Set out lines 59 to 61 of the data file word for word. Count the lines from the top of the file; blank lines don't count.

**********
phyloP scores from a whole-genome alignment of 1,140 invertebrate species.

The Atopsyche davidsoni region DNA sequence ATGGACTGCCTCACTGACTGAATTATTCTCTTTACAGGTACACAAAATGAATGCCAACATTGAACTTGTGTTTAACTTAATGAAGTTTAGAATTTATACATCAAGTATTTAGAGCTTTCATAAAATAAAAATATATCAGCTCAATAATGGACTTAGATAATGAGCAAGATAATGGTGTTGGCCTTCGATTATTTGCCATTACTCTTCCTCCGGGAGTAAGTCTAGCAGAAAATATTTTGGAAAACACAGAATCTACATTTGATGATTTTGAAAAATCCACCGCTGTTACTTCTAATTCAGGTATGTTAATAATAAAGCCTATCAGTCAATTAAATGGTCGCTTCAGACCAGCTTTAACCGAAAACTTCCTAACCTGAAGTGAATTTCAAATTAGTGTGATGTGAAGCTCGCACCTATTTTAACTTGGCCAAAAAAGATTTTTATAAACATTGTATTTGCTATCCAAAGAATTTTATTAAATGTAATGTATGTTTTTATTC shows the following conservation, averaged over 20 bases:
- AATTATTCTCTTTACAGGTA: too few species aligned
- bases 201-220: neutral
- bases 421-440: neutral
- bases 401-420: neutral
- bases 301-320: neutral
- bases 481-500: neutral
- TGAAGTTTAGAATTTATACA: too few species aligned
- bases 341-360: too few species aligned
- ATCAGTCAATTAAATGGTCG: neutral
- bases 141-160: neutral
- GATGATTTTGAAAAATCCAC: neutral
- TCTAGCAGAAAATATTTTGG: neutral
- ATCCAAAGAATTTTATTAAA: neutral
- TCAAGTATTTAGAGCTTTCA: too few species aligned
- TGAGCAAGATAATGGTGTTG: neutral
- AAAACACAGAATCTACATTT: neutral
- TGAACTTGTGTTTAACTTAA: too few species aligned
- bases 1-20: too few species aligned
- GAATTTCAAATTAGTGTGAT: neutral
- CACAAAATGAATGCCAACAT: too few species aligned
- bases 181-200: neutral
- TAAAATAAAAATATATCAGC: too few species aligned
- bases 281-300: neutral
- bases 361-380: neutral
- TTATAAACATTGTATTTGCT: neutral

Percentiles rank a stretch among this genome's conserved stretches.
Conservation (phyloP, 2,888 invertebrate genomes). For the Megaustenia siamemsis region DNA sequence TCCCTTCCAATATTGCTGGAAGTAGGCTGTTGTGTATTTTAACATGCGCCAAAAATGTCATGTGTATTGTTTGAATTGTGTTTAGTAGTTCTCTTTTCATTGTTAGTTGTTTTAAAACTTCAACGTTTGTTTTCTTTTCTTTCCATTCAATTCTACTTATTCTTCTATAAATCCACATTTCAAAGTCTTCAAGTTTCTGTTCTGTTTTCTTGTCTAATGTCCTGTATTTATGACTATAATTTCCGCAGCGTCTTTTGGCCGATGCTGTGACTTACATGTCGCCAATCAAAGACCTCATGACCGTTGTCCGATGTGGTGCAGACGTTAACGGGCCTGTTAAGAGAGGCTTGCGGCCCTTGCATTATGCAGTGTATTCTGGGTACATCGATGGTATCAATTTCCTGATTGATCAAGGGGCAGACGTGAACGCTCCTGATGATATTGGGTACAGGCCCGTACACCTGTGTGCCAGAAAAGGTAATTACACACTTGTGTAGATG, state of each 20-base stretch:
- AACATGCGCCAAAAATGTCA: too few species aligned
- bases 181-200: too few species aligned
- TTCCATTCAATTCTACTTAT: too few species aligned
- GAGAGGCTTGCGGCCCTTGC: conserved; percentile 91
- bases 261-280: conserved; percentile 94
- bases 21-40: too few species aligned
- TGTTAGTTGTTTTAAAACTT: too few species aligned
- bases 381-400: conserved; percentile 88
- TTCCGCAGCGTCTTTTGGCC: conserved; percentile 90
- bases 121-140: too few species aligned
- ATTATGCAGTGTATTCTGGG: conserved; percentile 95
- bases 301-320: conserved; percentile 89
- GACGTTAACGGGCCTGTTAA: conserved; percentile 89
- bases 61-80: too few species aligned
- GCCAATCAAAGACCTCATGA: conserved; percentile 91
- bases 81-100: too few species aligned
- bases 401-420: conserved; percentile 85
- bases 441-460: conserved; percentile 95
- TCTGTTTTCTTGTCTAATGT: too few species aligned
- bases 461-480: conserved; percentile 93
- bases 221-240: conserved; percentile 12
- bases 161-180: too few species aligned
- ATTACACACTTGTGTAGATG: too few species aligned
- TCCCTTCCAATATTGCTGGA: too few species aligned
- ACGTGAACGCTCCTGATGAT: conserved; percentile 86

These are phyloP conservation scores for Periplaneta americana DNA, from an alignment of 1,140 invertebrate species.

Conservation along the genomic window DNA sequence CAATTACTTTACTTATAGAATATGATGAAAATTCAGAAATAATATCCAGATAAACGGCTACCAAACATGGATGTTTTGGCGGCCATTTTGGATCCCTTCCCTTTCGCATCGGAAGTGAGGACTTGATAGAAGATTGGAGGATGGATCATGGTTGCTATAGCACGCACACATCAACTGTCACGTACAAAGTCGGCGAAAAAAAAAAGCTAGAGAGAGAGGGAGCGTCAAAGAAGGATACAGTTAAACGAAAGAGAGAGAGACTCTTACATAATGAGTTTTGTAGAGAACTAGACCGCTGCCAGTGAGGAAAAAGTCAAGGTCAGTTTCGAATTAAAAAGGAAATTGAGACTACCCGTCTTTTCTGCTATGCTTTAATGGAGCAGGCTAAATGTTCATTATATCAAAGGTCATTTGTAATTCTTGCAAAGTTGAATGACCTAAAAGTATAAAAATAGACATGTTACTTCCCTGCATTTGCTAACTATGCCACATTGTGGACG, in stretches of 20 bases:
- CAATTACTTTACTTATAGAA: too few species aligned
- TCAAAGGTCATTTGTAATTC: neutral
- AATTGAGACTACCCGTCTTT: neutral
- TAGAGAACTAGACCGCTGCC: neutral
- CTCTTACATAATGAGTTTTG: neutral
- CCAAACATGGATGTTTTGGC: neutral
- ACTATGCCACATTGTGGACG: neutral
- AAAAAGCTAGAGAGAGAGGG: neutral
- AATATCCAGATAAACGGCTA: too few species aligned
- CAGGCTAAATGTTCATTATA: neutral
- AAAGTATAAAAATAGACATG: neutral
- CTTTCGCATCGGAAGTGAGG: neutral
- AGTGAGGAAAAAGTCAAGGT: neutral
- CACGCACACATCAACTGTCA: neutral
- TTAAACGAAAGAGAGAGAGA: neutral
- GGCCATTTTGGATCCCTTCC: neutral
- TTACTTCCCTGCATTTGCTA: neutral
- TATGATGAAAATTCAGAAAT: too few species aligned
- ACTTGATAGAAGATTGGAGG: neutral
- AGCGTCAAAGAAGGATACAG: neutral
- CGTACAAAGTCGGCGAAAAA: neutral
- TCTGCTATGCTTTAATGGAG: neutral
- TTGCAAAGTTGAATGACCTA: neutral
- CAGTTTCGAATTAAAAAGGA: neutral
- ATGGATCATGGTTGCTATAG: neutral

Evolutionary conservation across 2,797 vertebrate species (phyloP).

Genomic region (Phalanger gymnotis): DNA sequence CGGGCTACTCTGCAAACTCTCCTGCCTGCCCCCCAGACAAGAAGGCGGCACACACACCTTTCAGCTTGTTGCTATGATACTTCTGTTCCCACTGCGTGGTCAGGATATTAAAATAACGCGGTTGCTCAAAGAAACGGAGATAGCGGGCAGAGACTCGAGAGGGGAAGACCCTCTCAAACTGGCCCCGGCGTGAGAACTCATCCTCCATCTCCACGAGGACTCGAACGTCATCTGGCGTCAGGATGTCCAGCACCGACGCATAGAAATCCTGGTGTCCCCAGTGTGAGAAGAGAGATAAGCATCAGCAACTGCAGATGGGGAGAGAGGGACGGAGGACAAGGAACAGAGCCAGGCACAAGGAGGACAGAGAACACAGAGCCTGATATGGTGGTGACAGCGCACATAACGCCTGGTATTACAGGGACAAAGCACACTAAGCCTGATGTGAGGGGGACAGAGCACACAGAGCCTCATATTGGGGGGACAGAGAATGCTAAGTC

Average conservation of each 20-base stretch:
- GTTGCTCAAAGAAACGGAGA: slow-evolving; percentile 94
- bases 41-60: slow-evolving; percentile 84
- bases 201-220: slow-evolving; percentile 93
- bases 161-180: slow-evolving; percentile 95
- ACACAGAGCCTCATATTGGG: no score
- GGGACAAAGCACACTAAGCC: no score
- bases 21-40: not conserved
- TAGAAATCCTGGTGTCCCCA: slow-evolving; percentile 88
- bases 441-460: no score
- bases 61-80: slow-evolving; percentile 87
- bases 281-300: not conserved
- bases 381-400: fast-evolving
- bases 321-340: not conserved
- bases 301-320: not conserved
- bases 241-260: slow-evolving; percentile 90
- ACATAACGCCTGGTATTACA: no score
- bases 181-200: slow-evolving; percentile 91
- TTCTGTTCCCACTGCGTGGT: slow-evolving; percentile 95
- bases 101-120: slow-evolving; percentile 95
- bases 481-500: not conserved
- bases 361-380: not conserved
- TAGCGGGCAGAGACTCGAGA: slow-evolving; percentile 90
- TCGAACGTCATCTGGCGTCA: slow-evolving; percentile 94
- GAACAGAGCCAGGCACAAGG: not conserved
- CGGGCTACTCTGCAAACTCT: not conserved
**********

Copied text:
- AATTGAGACTACCCGTCTTT: neutral
- TAGAGAACTAGACCGCTGCC: neutral
- CTCTTACATAATGAGTTTTG: neutral